11th Global Summit on Aquaculture & Fisheries

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Date and Time
All Day

Osaka, Japan



You are cordially invited to attend ‘11th Global Summit on Aquaculture & Fisheries during May 24-25, 2017 at Osaka, Japan which includes prompt keynote, Oral and Poster presentations and Exhibitions.

Aquaculture Conference refers to the growth and development of advanced and ancient Aquaculture & Fisheries global wide/continent wide/country wide review and development towards sustainable aquaculture round the world.

Conference Series Ltd organizes a of 3000+ Global Events inclusive of 600+ Conferences, 1200+ Upcoming and Previous Symposiums and 1200 Workshops in USA, Europe & Asia with support from 1000 more scientific societies and publishes 700+ Open access journals which contains over 50000 eminent personalities, reputed scientists as editorial board members.


Why to attend???

  • To promote effective gathering and dialogue among those involved in research and development activities in fisheries and aquatic resources nationally and internationally.
  • To make a bridge between government & non-governmental organizations concerned in such activities.
  • To create and disseminate the knowledge about maximum utilization, cultivation, conservation and development of aquatic resources.
  • To make a platform for scientists and other personnel to discuss issues and policies related to development and conservation of aquatic resources.
  • To serve the field of Fisheries and Aquaculture through the finding and discussion of the conference
  • Empower young researchers and scientists to carry forward more studies and researchers to identify new avenues to develop a better world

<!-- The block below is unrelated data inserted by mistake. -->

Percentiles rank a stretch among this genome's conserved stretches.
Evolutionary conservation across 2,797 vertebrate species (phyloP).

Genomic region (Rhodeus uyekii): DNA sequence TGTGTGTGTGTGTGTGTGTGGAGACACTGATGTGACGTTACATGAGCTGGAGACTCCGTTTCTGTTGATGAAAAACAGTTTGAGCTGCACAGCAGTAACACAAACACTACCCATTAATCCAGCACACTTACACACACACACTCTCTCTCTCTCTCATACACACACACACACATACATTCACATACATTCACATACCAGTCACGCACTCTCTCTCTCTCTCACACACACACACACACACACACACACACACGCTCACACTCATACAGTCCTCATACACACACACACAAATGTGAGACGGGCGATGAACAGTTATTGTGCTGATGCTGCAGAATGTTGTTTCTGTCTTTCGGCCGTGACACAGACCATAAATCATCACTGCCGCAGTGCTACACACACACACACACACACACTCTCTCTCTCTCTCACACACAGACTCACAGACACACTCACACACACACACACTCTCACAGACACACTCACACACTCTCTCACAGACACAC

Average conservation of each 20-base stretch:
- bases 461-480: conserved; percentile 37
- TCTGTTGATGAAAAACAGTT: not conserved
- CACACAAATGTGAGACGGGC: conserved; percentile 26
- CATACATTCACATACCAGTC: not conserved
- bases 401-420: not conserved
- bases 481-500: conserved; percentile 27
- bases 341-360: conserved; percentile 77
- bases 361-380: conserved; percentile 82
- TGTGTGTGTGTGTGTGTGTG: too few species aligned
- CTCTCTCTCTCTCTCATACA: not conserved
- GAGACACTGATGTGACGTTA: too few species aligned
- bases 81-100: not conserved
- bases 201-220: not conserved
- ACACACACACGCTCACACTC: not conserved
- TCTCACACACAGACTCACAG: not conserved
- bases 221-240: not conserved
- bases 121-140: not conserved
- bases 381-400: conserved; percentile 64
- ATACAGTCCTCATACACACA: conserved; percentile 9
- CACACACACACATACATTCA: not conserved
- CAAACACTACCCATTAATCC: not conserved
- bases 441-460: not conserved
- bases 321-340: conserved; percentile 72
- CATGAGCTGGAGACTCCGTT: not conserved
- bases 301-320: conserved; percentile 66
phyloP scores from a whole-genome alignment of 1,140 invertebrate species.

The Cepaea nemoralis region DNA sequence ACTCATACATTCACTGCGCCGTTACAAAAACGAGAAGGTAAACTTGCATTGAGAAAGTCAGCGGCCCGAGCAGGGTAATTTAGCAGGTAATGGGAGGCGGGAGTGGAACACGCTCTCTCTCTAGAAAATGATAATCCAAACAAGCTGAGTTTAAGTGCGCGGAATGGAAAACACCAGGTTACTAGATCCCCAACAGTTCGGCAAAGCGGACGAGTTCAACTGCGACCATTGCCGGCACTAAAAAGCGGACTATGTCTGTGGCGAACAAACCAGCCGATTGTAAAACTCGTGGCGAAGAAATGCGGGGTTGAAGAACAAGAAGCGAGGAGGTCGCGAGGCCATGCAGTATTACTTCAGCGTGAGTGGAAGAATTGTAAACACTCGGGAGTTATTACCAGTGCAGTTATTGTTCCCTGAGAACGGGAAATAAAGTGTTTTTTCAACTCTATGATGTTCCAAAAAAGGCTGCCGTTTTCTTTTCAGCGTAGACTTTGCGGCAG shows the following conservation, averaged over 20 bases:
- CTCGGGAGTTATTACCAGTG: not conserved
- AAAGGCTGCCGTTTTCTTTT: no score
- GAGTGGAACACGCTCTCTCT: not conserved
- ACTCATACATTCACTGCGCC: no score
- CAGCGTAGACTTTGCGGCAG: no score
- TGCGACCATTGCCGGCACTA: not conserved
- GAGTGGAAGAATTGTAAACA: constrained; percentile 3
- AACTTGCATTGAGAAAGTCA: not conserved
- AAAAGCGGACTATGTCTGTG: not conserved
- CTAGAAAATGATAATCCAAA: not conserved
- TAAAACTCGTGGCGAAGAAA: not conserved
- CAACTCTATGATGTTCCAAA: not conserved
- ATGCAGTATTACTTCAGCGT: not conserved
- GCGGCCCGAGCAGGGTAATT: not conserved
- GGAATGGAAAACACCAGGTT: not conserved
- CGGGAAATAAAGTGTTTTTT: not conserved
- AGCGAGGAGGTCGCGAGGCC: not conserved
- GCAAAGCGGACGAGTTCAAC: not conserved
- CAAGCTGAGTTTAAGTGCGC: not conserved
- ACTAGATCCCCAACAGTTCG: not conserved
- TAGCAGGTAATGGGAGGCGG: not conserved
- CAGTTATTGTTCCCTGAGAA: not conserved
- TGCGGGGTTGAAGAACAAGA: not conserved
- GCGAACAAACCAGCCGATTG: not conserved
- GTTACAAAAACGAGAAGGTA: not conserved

• To promote new products, services and findings through exhibition and increase public awareness


Why in Japan???

Aquaculture has a very long history in Japan, beginning with nori seaweed culture in the 16th century. The artificial feeding of marine species was said to initiate in 1927 with yellowtail in Kagawa Prefecture. The aquaculture of yellowtail was suspended in World War II, but had come back in the decade following the War. And new aquaculture technologies were gradually applied to an increasing number of species. At present, it is said that about 30 species are cultivated in Japan; a part of those comprise most of the domestic production and so on. So The Aquaculture Summit 2017 take a step to educates consumers about the future prospective of aquaculture and fishing and risk management and we aims to bring together leading academic scientists, researchers and research scholars to exchange and share their experiences and research results.

Sessions/ Tracks

  • Track 1: Marine Fishery, Aquaculture and Living Resources
    The Specialty Marine Fisheries, Aquaculture and Living Resources seeks critically engaged scientific studies which help analyze a country’s, a region’s and a farming sector’s capacities and the perspectives of different stakeholders on the development and management of such common pool resources. In particular, we welcome contributions that take basic fisheries and aquaculture research further into more holistic analyses incorporating environmental, including biodiversity, climate change, pollution and resource perspectives, and technological and economic conditions, but also the social dynamics that might shape and/or result from them. Periodically, calls for contributions to special issues called research topics will be organized by locality, and will include synthesis papers that objectively present different views or ‘sides’ of the coin.